Cerebrovascular Accident (Stroke):
What is a Stroke?

A Stroke happens when the blood supply to the brain is upset in some way; as a result the brain cells are starved of oxygen, which causes some cells to die and leaves others damaged; most Strokes happen when a blood clot blocks one of the arteries, blood vessels, that carries blood to the brain; this type of Stroke is called an Ischaemic Stroke, Transient Ischaemic Attack (TIA) or Mini Stroke, which is a short term Stroke that lasts for less than 24 hours; the oxygen supply to the brain is quickly restored and symptoms disappear; a Transient Stroke needs prompt medical attention because it indicates a serious risk of a major Stroke.

Cerebral Thrombosis is when a blood clot, thrombus, forms in an artery that supplies blood to the brain; blood vessels that are furred up with fatty deposits, atheroma, make a blockage more likely; the clot prevents blood flowing to the brain and cells are starved of oxygen.

Cerebral Embolism is a blood clot that forms elsewhere in the body before travelling through the blood vessels and lodging in the brain; in the brain it starve cells of oxygen; an irregular heartbeat or recent heart attack may make you prone to forming blood clots.

Cerebral Haemorrhage is when a blood vessel bursts inside the brain and bleeds haemorrhages; with an haemorrhage, blood seeps into the brain tissue and causes extra damage.

What are the Symptoms of a Stroke?

Strokes usually happen suddenly and no two Strokes are the same and people can be affected in quite different ways; to an extent it depends on which area of the brain is damaged, because different parts control different abilities such as speaking, memory, swallowing and moving; the most common signs of a Stroke are:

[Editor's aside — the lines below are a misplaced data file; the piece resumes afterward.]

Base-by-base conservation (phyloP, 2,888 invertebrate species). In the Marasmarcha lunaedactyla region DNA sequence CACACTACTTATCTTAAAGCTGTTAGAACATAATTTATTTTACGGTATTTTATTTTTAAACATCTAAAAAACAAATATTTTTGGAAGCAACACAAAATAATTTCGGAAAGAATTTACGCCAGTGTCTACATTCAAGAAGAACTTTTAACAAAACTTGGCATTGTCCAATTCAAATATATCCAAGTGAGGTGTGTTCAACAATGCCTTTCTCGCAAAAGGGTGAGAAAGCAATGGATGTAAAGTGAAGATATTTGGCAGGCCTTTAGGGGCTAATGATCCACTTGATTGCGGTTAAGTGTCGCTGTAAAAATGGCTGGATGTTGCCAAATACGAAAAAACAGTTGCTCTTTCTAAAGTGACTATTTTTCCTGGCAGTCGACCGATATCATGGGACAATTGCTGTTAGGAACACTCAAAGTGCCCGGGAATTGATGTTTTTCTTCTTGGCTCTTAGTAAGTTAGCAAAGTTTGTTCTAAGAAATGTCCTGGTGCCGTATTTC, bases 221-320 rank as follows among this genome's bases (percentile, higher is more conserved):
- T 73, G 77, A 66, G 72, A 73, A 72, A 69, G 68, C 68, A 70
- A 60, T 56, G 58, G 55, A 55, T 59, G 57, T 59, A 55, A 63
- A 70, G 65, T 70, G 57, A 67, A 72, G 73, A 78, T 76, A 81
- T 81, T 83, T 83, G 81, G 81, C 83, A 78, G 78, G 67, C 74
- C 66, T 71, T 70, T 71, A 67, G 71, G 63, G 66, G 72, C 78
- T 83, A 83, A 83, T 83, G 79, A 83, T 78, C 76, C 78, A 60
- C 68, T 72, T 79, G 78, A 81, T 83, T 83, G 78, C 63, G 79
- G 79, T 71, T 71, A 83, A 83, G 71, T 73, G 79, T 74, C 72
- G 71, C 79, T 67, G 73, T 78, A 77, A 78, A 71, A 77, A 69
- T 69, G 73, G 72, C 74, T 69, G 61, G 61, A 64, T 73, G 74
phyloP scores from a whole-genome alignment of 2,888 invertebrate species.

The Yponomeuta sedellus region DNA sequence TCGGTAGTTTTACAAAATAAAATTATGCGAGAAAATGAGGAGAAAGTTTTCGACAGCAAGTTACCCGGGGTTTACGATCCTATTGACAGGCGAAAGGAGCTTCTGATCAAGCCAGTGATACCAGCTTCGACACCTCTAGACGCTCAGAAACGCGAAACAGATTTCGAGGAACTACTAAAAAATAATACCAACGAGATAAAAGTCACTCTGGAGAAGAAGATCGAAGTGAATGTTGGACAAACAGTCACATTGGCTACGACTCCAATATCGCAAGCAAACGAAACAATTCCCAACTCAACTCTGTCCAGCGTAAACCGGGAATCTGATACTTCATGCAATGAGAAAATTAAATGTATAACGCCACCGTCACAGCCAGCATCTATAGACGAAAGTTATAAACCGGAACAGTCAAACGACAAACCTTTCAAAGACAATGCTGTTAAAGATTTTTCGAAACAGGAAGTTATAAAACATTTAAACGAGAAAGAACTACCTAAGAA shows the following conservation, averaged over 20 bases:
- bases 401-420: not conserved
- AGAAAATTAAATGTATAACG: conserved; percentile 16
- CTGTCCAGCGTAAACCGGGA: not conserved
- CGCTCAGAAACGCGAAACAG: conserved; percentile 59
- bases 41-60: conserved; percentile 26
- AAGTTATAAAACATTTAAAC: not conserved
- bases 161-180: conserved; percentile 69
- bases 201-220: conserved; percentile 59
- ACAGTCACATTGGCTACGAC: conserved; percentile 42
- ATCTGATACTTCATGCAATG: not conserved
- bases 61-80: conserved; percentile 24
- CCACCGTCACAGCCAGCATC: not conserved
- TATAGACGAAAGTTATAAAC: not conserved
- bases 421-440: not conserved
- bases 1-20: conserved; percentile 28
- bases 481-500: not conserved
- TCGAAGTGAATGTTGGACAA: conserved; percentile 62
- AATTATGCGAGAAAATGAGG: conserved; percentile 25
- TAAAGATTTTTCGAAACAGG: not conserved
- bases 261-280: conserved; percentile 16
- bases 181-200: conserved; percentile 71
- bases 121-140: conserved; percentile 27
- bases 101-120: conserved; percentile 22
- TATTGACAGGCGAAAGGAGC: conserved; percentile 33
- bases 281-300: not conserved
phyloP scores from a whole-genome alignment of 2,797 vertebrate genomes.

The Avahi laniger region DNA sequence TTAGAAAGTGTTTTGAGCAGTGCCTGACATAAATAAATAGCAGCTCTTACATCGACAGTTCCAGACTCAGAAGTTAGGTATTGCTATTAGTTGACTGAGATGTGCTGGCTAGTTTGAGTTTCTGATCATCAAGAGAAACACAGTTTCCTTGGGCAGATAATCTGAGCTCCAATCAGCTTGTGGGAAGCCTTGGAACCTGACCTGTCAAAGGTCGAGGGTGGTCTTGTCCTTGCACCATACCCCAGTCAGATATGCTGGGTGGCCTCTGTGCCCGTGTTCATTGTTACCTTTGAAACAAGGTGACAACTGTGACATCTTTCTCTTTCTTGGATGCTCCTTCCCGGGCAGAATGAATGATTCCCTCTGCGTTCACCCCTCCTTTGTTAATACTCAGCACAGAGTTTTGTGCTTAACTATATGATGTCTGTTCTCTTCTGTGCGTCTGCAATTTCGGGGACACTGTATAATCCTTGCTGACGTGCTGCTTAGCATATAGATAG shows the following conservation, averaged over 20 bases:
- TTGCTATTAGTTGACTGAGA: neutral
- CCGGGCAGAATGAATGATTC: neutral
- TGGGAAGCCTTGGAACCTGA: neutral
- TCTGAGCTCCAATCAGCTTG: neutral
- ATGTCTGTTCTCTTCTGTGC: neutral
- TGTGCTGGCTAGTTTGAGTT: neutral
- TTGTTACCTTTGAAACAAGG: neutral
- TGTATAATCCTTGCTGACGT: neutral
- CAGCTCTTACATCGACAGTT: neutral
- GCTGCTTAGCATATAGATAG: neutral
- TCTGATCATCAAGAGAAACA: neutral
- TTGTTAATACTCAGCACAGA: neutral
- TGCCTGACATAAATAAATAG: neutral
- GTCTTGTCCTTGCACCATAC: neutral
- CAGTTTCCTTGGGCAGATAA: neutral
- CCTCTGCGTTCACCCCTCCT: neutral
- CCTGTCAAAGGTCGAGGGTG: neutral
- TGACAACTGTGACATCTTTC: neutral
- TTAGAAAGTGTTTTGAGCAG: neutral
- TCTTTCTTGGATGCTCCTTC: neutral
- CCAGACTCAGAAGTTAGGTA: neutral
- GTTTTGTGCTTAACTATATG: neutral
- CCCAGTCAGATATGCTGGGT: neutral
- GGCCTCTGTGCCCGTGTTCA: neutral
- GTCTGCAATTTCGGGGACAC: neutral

Weakness down one side of the body, ranging from numbness to paralysis that can affect the arm and leg; Weakness down one side of the face, causing the mouth to droop; Speech may be difficult or become difficult to understand; Swallowing may be affected; Loss of muscle coordination or balance; Brief loss of vision; Severe headaches and/or Confusion; people who have had a severe Stroke may lose consciousness; unfortunately, the likelihood of such patients making a good recovery is poor.

Face-Arm-Speech Test (FAST): The Stroke Association says three simple checks can help you recognise whether someone has had a Stroke or mini-Stroke:

Facial weakness, can the person smile? Has the mouth or eye drooped?
Arm weakness, can the person raise both arms?
Speech problems, can the person speak clearly and understand you?
Test these symptoms!

If you suspect or notice any of these signs, DO NOT WAIT call 999 for an ambulance.

How is a Stroke Treated?

Brain scans are required to find out what type of Stroke has occurred; if a blood clot is the cause, 'Clot Busting' medication may be used to dissolve the clot, but this must be given within three hours of the Stroke; anti clotting medication such as aspirin may also be given to stop the Stroke from getting worse; however, anti clotting medication is not given in Strokes caused by haemorrhaging because it will make the bleeding worse.

Tests are carried out on key functions like swallowing and movement; and checks are made on oxygen, glucose and blood pressure levels; if swallowing is affected, the patient may be fed by a tube or given fluids into a vein, intravenously, to avoid food going into the lungs.

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